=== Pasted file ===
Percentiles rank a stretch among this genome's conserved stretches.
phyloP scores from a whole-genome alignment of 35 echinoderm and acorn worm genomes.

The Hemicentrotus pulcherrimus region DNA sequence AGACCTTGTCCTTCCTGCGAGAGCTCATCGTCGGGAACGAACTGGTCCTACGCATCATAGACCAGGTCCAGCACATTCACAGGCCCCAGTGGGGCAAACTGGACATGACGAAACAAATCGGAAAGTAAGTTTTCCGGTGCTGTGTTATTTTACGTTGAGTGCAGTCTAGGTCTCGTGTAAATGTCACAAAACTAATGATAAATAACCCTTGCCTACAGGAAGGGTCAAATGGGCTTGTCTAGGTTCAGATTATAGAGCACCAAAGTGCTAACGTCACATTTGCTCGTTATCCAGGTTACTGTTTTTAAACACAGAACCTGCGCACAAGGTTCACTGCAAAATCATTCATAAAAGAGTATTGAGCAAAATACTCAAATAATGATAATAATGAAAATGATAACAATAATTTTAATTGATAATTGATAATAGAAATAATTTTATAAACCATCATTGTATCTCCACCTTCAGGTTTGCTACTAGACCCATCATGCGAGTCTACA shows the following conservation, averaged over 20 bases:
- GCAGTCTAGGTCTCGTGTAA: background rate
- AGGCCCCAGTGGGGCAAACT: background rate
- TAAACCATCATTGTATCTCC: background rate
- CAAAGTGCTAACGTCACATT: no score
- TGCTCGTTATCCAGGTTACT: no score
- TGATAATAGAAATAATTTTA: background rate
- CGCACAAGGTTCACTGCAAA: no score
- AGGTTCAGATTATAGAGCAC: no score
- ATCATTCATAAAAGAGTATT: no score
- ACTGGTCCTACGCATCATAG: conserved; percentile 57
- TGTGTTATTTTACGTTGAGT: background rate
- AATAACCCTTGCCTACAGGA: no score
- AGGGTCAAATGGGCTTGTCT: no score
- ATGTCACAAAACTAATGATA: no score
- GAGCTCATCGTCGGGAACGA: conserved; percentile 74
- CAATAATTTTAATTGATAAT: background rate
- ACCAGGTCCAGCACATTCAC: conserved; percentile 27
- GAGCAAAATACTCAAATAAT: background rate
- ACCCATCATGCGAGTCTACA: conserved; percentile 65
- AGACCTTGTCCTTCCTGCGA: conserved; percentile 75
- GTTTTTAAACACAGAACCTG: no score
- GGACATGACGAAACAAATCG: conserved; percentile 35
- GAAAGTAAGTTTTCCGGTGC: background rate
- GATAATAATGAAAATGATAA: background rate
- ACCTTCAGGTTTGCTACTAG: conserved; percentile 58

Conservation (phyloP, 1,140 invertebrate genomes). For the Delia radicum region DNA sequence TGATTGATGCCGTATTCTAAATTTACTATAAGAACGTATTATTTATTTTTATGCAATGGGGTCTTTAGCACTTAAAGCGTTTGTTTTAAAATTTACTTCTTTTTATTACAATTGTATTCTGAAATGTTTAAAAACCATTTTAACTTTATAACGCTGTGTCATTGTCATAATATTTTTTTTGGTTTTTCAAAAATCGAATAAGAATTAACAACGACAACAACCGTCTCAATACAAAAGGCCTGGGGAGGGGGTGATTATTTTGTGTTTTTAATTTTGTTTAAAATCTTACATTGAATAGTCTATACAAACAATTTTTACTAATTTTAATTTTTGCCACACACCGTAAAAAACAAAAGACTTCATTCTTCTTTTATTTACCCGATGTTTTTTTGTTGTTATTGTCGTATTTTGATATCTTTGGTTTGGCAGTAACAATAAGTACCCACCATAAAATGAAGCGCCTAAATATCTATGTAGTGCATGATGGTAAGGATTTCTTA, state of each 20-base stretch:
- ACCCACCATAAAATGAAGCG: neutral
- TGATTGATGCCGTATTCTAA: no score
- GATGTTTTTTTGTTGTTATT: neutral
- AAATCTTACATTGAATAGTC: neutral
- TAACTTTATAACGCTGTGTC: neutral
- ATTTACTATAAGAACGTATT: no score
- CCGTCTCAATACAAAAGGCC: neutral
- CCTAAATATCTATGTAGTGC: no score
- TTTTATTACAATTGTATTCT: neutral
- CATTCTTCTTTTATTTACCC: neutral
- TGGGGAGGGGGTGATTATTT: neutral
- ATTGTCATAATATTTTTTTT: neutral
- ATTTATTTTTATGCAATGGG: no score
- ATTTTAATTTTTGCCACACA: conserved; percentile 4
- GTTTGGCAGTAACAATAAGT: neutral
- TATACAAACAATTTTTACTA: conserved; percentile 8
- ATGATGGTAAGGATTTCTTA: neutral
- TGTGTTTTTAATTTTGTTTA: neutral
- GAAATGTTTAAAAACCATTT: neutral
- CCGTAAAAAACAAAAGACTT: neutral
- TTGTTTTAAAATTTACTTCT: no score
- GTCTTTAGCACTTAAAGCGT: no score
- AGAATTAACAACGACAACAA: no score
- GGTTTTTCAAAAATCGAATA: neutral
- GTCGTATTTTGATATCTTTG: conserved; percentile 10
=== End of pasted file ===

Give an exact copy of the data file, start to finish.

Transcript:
Percentiles rank a stretch among this genome's conserved stretches.
phyloP scores from a whole-genome alignment of 35 echinoderm and acorn worm genomes.

The Hemicentrotus pulcherrimus region DNA sequence AGACCTTGTCCTTCCTGCGAGAGCTCATCGTCGGGAACGAACTGGTCCTACGCATCATAGACCAGGTCCAGCACATTCACAGGCCCCAGTGGGGCAAACTGGACATGACGAAACAAATCGGAAAGTAAGTTTTCCGGTGCTGTGTTATTTTACGTTGAGTGCAGTCTAGGTCTCGTGTAAATGTCACAAAACTAATGATAAATAACCCTTGCCTACAGGAAGGGTCAAATGGGCTTGTCTAGGTTCAGATTATAGAGCACCAAAGTGCTAACGTCACATTTGCTCGTTATCCAGGTTACTGTTTTTAAACACAGAACCTGCGCACAAGGTTCACTGCAAAATCATTCATAAAAGAGTATTGAGCAAAATACTCAAATAATGATAATAATGAAAATGATAACAATAATTTTAATTGATAATTGATAATAGAAATAATTTTATAAACCATCATTGTATCTCCACCTTCAGGTTTGCTACTAGACCCATCATGCGAGTCTACA shows the following conservation, averaged over 20 bases:
- GCAGTCTAGGTCTCGTGTAA: background rate
- AGGCCCCAGTGGGGCAAACT: background rate
- TAAACCATCATTGTATCTCC: background rate
- CAAAGTGCTAACGTCACATT: no score
- TGCTCGTTATCCAGGTTACT: no score
- TGATAATAGAAATAATTTTA: background rate
- CGCACAAGGTTCACTGCAAA: no score
- AGGTTCAGATTATAGAGCAC: no score
- ATCATTCATAAAAGAGTATT: no score
- ACTGGTCCTACGCATCATAG: conserved; percentile 57
- TGTGTTATTTTACGTTGAGT: background rate
- AATAACCCTTGCCTACAGGA: no score
- AGGGTCAAATGGGCTTGTCT: no score
- ATGTCACAAAACTAATGATA: no score
- GAGCTCATCGTCGGGAACGA: conserved; percentile 74
- CAATAATTTTAATTGATAAT: background rate
- ACCAGGTCCAGCACATTCAC: conserved; percentile 27
- GAGCAAAATACTCAAATAAT: background rate
- ACCCATCATGCGAGTCTACA: conserved; percentile 65
- AGACCTTGTCCTTCCTGCGA: conserved; percentile 75
- GTTTTTAAACACAGAACCTG: no score
- GGACATGACGAAACAAATCG: conserved; percentile 35
- GAAAGTAAGTTTTCCGGTGC: background rate
- GATAATAATGAAAATGATAA: background rate
- ACCTTCAGGTTTGCTACTAG: conserved; percentile 58

Conservation (phyloP, 1,140 invertebrate genomes). For the Delia radicum region DNA sequence TGATTGATGCCGTATTCTAAATTTACTATAAGAACGTATTATTTATTTTTATGCAATGGGGTCTTTAGCACTTAAAGCGTTTGTTTTAAAATTTACTTCTTTTTATTACAATTGTATTCTGAAATGTTTAAAAACCATTTTAACTTTATAACGCTGTGTCATTGTCATAATATTTTTTTTGGTTTTTCAAAAATCGAATAAGAATTAACAACGACAACAACCGTCTCAATACAAAAGGCCTGGGGAGGGGGTGATTATTTTGTGTTTTTAATTTTGTTTAAAATCTTACATTGAATAGTCTATACAAACAATTTTTACTAATTTTAATTTTTGCCACACACCGTAAAAAACAAAAGACTTCATTCTTCTTTTATTTACCCGATGTTTTTTTGTTGTTATTGTCGTATTTTGATATCTTTGGTTTGGCAGTAACAATAAGTACCCACCATAAAATGAAGCGCCTAAATATCTATGTAGTGCATGATGGTAAGGATTTCTTA, state of each 20-base stretch:
- ACCCACCATAAAATGAAGCG: neutral
- TGATTGATGCCGTATTCTAA: no score
- GATGTTTTTTTGTTGTTATT: neutral
- AAATCTTACATTGAATAGTC: neutral
- TAACTTTATAACGCTGTGTC: neutral
- ATTTACTATAAGAACGTATT: no score
- CCGTCTCAATACAAAAGGCC: neutral
- CCTAAATATCTATGTAGTGC: no score
- TTTTATTACAATTGTATTCT: neutral
- CATTCTTCTTTTATTTACCC: neutral
- TGGGGAGGGGGTGATTATTT: neutral
- ATTGTCATAATATTTTTTTT: neutral
- ATTTATTTTTATGCAATGGG: no score
- ATTTTAATTTTTGCCACACA: conserved; percentile 4
- GTTTGGCAGTAACAATAAGT: neutral
- TATACAAACAATTTTTACTA: conserved; percentile 8
- ATGATGGTAAGGATTTCTTA: neutral
- TGTGTTTTTAATTTTGTTTA: neutral
- GAAATGTTTAAAAACCATTT: neutral
- CCGTAAAAAACAAAAGACTT: neutral
- TTGTTTTAAAATTTACTTCT: no score
- GTCTTTAGCACTTAAAGCGT: no score
- AGAATTAACAACGACAACAA: no score
- GGTTTTTCAAAAATCGAATA: neutral
- GTCGTATTTTGATATCTTTG: conserved; percentile 10